Skip to content

Inside the Digital Shadows: Meet the 3 Most Notorious Iranian Hacker Groups

Few countries have embraced cyber warfare with the boldness and skill of Iran. Despite its relatively small size and modest resources compared to cyber superpowers like the U.S., Russia and China, the Islamic Republic has emerged as a formidable digital adversary over the past decade.

Iran‘s interest in hacking dates back to the late 1990s, but it was the discovery of the Stuxnet worm in 2010 that truly galvanized the regime. This sophisticated cyber weapon, reportedly a joint American-Israeli project, targeted Iran‘s nuclear facilities and caused significant damage. For Iran‘s leaders, Stuxnet was a wake-up call about the power of code as a tool for geopolitical combat.

In the years since, Iran has steadily built up its own cyber arsenal, assembling an army of skilled hackers to project power, defend the regime, and strike back at its enemies. While the government officially denies involvement, cybersecurity experts have pieced together compelling evidence tying some of the most active hacking groups to Iran‘s military and intelligence services.

Today, Iranian hackers are among the most prolific and capable in the world. They routinely target government agencies, critical infrastructure, major corporations, and dissidents, both inside Iran and around the globe. Any organization caught in the crosshairs of Iran‘s digital warriors faces a serious threat.

So who are these shadowy figures lurking behind screens in Tehran? Let‘s uncover three of the most notorious Iranian hacker groups striking fear into network defenders everywhere.

Charming Kitten: The Social Engineers

Better known by its industry designations APT35 or Phosphorus, Charming Kitten is one of Iran‘s premier hacking units. Active since at least 2014, this group specializes in social engineering, crafting persuasive spearphishing emails and building fake social media profiles to lure victims into compromising their accounts and devices.

Charming Kitten often goes after individuals rather than organizations, meticulously researching targets‘ personal and professional lives to tailor convincing phishing lures. The group has a particular interest in academics, journalists, human rights activists, and expatriate Iranians—anyone perceived as a threat to the regime. In one infamous case, they created a fake online persona claiming to be a reporter for the Atlantic magazine, even conducting a phone interview with their target to build trust before sending malware.

Technically, Charming Kitten tends to favor off-the-shelf malware and dual-use tools, many of which are available on hacking forums and GitHub. The group has used malware like Pickpocket for stealing files, Glimpse for screencapturing, and PupyRAT for remote access. They are also fond of using stolen certificates to sign their malware, making it appear legitimate.

Some of Charming Kitten‘s most ambitious hacking campaigns to date include:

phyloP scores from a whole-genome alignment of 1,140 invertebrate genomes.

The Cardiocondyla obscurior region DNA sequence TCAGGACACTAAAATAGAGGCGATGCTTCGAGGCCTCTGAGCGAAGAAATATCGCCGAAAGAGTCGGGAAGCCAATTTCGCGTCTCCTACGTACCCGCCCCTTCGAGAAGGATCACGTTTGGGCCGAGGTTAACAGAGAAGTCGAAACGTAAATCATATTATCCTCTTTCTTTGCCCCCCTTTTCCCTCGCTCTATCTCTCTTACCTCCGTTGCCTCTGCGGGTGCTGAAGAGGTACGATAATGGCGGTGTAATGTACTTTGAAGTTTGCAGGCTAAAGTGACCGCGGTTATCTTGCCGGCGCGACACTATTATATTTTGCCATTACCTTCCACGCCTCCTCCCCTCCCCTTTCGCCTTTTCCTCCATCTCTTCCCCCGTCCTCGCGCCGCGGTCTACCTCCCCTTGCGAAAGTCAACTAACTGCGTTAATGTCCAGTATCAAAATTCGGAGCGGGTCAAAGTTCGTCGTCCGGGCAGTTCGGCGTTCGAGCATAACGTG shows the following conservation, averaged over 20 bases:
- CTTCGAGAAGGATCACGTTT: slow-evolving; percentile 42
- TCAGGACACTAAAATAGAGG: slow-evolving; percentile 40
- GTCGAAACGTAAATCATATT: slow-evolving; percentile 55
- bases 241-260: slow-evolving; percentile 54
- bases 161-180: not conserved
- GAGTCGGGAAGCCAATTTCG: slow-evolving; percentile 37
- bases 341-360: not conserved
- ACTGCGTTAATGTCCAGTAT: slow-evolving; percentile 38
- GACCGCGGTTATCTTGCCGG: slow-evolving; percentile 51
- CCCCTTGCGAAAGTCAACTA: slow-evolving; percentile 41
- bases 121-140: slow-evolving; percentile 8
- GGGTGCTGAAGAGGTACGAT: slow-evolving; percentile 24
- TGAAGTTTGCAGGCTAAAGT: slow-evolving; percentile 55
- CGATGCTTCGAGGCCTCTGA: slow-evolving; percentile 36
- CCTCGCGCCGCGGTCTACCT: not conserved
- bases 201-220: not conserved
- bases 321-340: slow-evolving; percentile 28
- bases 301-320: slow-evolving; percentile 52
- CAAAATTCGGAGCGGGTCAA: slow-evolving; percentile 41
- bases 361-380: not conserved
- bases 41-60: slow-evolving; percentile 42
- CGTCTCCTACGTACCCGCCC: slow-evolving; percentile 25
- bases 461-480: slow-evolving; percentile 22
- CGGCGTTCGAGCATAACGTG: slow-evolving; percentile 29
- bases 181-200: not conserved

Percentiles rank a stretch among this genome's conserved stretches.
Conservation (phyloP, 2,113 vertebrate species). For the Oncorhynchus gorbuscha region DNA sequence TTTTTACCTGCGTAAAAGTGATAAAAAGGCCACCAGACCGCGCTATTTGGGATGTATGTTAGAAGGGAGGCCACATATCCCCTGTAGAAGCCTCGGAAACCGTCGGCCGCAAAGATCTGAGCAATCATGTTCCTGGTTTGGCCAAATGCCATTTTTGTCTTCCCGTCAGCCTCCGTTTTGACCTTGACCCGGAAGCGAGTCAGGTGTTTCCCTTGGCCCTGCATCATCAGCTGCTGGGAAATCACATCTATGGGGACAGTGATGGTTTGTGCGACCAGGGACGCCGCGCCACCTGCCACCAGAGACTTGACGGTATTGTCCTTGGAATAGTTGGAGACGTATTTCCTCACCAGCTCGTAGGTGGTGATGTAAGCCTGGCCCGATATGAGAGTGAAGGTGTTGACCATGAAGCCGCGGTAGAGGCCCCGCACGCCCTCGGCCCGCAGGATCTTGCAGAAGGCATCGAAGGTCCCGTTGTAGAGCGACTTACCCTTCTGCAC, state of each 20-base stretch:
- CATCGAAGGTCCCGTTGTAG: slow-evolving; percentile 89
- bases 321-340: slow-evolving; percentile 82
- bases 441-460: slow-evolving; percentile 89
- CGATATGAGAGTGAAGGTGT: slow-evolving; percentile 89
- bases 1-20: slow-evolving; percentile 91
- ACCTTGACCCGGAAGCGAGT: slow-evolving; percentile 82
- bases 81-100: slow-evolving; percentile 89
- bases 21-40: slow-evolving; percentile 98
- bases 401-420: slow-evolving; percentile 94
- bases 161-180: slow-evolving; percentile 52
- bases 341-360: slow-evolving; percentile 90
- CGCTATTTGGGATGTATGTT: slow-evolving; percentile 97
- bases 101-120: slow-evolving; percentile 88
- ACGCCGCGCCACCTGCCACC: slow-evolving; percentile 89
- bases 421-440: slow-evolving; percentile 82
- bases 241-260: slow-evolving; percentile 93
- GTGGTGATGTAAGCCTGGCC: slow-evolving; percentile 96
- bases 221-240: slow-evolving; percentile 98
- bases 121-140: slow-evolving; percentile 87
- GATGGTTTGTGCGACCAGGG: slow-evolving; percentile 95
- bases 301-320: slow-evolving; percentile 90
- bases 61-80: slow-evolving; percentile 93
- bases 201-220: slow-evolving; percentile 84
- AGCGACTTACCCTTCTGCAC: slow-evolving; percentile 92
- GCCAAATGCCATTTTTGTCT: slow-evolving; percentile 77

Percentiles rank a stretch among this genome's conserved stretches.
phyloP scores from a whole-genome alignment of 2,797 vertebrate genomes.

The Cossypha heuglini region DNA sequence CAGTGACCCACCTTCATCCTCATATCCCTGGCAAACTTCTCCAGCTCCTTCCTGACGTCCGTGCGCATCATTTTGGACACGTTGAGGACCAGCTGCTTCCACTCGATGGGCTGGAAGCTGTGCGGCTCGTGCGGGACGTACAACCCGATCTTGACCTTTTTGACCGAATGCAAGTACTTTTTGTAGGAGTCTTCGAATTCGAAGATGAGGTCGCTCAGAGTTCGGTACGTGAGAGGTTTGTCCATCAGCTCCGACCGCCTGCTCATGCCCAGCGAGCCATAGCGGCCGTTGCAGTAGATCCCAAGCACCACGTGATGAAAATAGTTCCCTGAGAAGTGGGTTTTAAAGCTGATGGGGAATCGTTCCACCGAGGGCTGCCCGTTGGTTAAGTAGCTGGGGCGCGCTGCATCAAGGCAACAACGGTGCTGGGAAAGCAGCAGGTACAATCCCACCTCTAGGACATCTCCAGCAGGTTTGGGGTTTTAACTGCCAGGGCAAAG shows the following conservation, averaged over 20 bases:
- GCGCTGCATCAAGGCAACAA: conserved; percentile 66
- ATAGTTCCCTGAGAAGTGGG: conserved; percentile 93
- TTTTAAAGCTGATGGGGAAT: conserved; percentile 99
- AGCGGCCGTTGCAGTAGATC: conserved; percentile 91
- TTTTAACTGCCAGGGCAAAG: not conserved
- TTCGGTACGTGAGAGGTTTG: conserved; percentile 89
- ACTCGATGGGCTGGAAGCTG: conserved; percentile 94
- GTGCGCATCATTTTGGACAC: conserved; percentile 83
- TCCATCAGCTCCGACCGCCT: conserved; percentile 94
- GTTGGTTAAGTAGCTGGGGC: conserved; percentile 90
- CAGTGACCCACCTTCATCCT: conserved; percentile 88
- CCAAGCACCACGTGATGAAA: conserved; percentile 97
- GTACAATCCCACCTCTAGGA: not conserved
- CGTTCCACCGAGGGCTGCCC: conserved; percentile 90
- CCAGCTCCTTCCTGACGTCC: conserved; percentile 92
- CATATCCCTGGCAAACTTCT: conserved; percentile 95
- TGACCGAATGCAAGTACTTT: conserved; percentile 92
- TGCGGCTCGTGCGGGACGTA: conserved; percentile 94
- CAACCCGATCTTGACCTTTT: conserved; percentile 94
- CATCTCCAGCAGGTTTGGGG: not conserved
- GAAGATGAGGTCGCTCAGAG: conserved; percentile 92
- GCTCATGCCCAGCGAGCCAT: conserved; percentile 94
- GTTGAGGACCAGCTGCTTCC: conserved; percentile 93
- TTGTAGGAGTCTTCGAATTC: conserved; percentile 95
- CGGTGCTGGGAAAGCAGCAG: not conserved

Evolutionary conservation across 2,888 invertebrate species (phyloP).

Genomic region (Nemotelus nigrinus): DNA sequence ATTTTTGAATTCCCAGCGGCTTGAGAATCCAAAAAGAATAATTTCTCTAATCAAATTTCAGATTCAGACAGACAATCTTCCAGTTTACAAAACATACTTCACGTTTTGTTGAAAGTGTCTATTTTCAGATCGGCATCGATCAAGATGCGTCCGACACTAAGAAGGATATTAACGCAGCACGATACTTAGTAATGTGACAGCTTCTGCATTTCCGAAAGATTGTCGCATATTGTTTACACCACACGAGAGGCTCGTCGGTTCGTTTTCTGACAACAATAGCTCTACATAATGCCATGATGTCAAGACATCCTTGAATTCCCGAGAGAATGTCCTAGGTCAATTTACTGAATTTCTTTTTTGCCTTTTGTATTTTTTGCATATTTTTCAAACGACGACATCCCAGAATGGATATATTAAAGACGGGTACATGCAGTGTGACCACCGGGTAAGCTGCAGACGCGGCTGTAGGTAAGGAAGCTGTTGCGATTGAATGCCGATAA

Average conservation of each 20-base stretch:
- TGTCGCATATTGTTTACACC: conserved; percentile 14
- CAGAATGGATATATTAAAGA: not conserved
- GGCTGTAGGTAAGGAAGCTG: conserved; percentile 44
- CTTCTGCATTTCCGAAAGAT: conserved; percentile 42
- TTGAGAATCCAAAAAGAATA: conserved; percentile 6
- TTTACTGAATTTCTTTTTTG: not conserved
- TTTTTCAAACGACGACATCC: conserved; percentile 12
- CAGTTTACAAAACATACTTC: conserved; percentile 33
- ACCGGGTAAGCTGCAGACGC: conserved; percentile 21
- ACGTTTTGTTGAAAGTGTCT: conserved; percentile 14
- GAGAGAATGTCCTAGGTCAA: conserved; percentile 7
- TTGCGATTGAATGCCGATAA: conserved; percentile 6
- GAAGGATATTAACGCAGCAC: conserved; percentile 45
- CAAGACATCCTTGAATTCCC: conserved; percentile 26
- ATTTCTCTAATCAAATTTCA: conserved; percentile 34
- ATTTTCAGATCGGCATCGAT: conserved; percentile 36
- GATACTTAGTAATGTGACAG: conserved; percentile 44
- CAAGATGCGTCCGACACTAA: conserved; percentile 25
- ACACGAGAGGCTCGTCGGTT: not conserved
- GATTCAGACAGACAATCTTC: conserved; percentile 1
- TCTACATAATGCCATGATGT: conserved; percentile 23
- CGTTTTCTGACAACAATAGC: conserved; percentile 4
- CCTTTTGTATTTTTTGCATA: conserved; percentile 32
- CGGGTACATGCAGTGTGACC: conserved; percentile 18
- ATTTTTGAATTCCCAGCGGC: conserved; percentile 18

• A years-long effort to compromise email accounts of U.S. government officials, nuclear scientists, and Iran policy experts that was uncovered in 2015.
  • Hacking HBO and leaking unreleased episodes and scripts of popular shows like Game of Thrones in 2017, possibly in retaliation for a show called Tehran about an Israeli spy.
  • Posing as journalists and targeting attendees of the Munich Security Conference and similar events in 2020, including high-profile figures like the former U.S. Secretary of Homeland Security.

For all their skill at deception, Charming Kitten has made some sloppy mistakes over the years that allowed researchers to trace them back to Iran. In one case, a hacker accidentally logged into their own personal Facebook account while testing malware, revealing their identity. Another time, the group hosted malware on Iranian IP addresses. But these slip-ups haven‘t slowed them down, and Charming Kitten remains a serious threat.

APT33: The Wiper Wizards

First spotted by the firm FireEye in 2017, APT33 (aka Elfin or Refined Kitten) is another top-tier Iranian hacking group focused on cyber espionage and sabotage. The group has strong links to Iran‘s government, as evidenced by its use of a tool called TURNEDUP that was previously seen in Iranian state-sponsored attacks.

APT33 has a fearsome reputation for deploying data-destroying wiper malware in its hacks. Unlike normal malware that simply spies or causes mischief, wipers aim to wreak maximum havoc by permanently deleting files, crippling networks, and bricking devices.

One of APT33‘s weapons of choice is a wiper called Shamoon that sprung to infamy in 2012 when it ravaged 35,000 computers at the Saudi oil giant Aramco. In 2017, a variant called Shamoon 2 resurfaced and struck several Saudi government agencies and businesses. Shamoon works by overwriting files and the master boot record of infected computers, rendering them unusable. The attacks caused massive disruption and necessitated the replacement of thousands of machines.